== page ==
Summer scenarios in Ankara
ANKARA - Hürriyet Daily News
The ruling Justince and Development Party (AKP) and the Peace and Decomcracy Party (BDP) may make the Parliament work in summer. AA PhotoThe capital is being stirred with positive or negative scenarios focused on the solution process. The talk is the withdrawal of the outlawed Kurdistan Workers’ Party (PKK), repatriation and rehabilitation, the new Constitution process, the possible referendum, democratization steps and the internal confusion of parties. Unless the agenda goes upside down, summer will be very hot and busy.
In connection with all of these, calculations about the local elections in March 2014 and the presidential elections – either in the current system or under a presidential system – in August are the main headlines in political circles. In the capital, those on the political scene are preparing for a hot summer with a complicated, intertwined and interactive agenda. Several scenarios have emerged from the political corridors as Ankara proceeds with firm steps with a hope for peace that is stronger than yesterday. What is interesting in these scenarios is that they are extremely realistic.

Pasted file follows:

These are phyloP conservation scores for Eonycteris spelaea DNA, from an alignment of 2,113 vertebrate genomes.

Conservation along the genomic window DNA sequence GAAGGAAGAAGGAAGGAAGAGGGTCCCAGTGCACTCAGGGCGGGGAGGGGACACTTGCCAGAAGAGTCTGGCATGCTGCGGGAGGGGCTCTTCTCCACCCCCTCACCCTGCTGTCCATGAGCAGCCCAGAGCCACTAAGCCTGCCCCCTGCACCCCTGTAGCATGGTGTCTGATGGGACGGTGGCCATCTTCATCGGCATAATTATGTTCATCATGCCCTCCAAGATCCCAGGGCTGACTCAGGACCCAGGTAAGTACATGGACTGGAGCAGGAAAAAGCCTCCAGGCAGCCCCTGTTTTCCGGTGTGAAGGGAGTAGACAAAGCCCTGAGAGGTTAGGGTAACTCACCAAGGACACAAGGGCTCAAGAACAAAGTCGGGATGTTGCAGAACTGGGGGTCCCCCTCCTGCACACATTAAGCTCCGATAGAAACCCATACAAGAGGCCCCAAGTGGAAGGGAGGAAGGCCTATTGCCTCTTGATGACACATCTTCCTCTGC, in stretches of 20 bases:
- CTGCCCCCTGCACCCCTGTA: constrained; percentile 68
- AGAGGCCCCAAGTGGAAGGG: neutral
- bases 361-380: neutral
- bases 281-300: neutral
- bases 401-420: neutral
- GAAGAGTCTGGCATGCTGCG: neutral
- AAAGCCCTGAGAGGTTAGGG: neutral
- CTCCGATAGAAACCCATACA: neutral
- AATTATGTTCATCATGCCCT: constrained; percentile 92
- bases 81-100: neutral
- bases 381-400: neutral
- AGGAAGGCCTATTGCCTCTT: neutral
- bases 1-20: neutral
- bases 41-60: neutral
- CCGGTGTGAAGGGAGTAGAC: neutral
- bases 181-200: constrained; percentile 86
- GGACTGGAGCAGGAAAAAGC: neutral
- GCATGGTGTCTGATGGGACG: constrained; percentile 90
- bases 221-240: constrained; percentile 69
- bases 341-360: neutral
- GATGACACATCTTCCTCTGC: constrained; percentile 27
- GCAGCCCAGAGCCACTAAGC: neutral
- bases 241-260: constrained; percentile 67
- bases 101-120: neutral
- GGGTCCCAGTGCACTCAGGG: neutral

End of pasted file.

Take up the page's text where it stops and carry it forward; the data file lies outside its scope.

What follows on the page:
Let’s together take a look at these whispered scenarios. Simultaneously with the withdrawal of the PKK, democratization steps will be taken. While PKK forces are retreating across the borders, the “road cleaning” works will start, which was among the demands of PKK leader Abdullah Öcalan, as well as the PKK and the Peace and Democracy Party (BDP). The Parliament will be kept open the entire summer for this purpose. The anti-terror law and the Turkish Penal Code will be changed. The anti-democratic clauses will be eliminated. Those obstacles before the freedom of thought and expression will be removed. The political party law will be changed. The elections threshold will be lowered. Legal arrangements will be made to facilitate “homecoming” after the withdrawal. There will be arrangements for the release and rehabilitation of PKK members.
Efforts to include CHP
The ruling Justice and Development Party (AKP) and BDP may try to persuade the main opposition Republican People’s Party (CHP) to join them in these amendments. For this purpose, the 16-clause “democracy package” of the CHP announced by leader Kemal Kılıçdaroğlu may be put into effect. In the CHP package, there are suggestions such as making Nevruz a holiday. This package may be adopted by the partnership of the AKP and BDP. Just like in the assessment commission proposal, the AKP and BDP may submit a package to the Parliament also containing CHP demands. This way, the support that they could not obtain during the formation of the assessment commission may be sought during the legal amendments. No matter how much the CHP resists, it may find it difficult to oppose its own motions in the name of democratization. The AKP, to persuade the CHP, may do the visit that it refrained from doing.